Celine Dion: After a pioneering 16-year Las Vegas residency, the Canadian pop diva is finally hitting the road, making her first Twin Cities appearance since 2008. The French-speaking powerhouse-cum-fashionista will deliver her 12th English language album, “Courage,” two weeks after our show. Let the chest pounding begin. (7:30 p.m. Fri., Target Center, Mpls., $49.50 & up)

Alessia Cara: After short but high-impact appearances at Shawn Mendes’ Target Center show and KDWB’s Jingle Ball, the “Scars to Your Beautiful” and “Stay” singer is finally headlining her owns Pains of Growing Tour. A more family-friendly venue would have been ideal for the 23-year-old Canadian, whose songs preach self-love for teens. But at least it’s not on a school night, and plenty of older fans have also been wooed by the smart, soulful pop of the 2018 Grammy winner for best new artist. (7:30 p.m. Fri., Mystic Lake Casino Showroom, 2400 Mystic Lake Blvd., Prior Lake, $39, ticketmaster.com.)

Prairie Fire Lady Choir & PaviElle: Now an annual tradition for the PFLC crew, the adventurous 60-member women’s choir is pairing up with one of the local music scene’s brightest soloists and songwriters to debut some new collaborations, dubbed “Months of Moon,” in a fall concert at the equally community-minded Cedar. Here’s hoping PaviElle joins in on some of their adaptations of funky and poppy modern tunes, too. (8 p.m. Fri., Cedar Cultural Center, Mpls., all ages, $15-$20.)

Tiffany Young: If you don’t discount her because she’s American, this 28-year-old singer qualifies as one of the biggest names in K-Pop after her tenure in the South Korean vocal group Girls’ Generation. She’s back living in her native California after a decade in South Korea, and she’s testing the waters for the genre’s U.S. marketability with her recent EP “Magnetic Moon” and a new remix of the single “Run for Your Life.” It all shows a heavy Lady Gaga/Madonna influence, and her live show reportedly follows suit with lots of visual pizazz and dancing. (7 p.m. Fri., First Avenue, 701 1st Av. N., Mpls., all ages, $30, first-avenue.com.)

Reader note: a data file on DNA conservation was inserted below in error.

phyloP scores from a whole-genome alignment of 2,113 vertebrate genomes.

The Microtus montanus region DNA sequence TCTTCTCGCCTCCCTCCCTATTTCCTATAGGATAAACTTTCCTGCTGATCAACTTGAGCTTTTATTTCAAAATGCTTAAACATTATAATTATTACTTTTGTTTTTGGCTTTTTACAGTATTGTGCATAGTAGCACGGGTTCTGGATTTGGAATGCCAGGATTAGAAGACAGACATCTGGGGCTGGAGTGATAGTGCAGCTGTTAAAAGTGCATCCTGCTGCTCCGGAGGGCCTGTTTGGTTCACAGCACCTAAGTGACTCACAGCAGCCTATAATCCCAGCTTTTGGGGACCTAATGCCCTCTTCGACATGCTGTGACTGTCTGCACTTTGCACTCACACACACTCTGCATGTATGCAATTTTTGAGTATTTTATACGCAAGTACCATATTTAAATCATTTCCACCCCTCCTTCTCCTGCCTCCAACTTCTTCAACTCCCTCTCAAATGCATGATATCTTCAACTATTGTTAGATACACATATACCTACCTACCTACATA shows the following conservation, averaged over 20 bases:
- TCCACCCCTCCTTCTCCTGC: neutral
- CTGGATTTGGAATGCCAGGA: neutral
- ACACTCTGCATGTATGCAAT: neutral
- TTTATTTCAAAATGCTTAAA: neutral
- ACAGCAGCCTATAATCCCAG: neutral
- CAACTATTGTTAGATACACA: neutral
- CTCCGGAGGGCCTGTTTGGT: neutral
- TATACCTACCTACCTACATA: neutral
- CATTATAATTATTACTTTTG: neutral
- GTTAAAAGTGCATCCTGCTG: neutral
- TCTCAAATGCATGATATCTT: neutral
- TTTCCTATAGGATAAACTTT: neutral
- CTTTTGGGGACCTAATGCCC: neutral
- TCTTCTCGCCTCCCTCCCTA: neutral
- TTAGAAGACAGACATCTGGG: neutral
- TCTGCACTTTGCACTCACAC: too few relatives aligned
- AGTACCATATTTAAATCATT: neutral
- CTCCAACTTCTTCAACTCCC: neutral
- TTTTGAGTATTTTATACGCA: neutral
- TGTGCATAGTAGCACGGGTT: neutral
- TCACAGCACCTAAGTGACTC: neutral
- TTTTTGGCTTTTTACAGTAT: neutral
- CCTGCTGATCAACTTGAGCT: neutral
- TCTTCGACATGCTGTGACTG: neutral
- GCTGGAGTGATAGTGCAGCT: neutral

Open Mike Eagle: The dangerously funny but smartly ideological rapper from Chicago has been busy offstage working on the small screen of late in his Comedy Central series “The New Negroes” and a new wrestling-related documentary, “Callback,” but he’s back on the road and helping the Current’s weekly hip-hop show “The Message” celebrate its first anniversary. (9 p.m. Fri., Turf Club, St. Paul, $17.)

Rhiannon Giddens: While her deep knowledge of southern folk music made her a key player in Ken Burns’ “Country Music” TV series for PBS, banjo and violin virtuoso Rhiannon Giddens shows off her affinity for folk music from across the Atlantic Ocean on “There Is No Other,” her new Joe Henry-produced album with Italian jazz percussionist Francesco Turrisi, laced with Mediterranean and North African sounds alongside lyrics of freedom and displacement. (7 p.m. Fri., the Dakota, 1010 Nicollet Mall, Mpls., $50-$75, dakotacooks.com)

Peter Hook & the Light: More than a decade since his split with his bandmates in New Order and Joy Division, the pioneering British alt-rock bassist continues to keep it interesting playing his old groups’ material on tour. This time, he’s promising to play all of N.O.’s “Technique” and “Republic” albums from 1989 and 1993, respectively, in addition to an opening set of JD tunes. Jake Rudh will also DJ. (9 p.m. Sat., First Avenue, $27.50.)

Janiva Magness: The well-traveled blues-rocker, who spent her salad days in the Twin Cities, takes on John Fogerty’s songs on this fall’s inspired “Change in the Weather,” her 15th album. She adds a Tina-like grit, a Bonnie-like swag and her own Southern soul vibe to these swampy rock classics. Highlights: “Have You Ever Seen the Rain” as a slow spiritual and “Don’t You Wish It Was True” as a dobro-spiked front-porch blues duet with Taj Mahal. This year, Magness also authored her memoir “Weeds Like Us,” which addresses suicide, sexual abuse, mental illness, violence and music in her hardscrabble life. (7 p.m. Sat., Dakota, Mpls., $25-$40)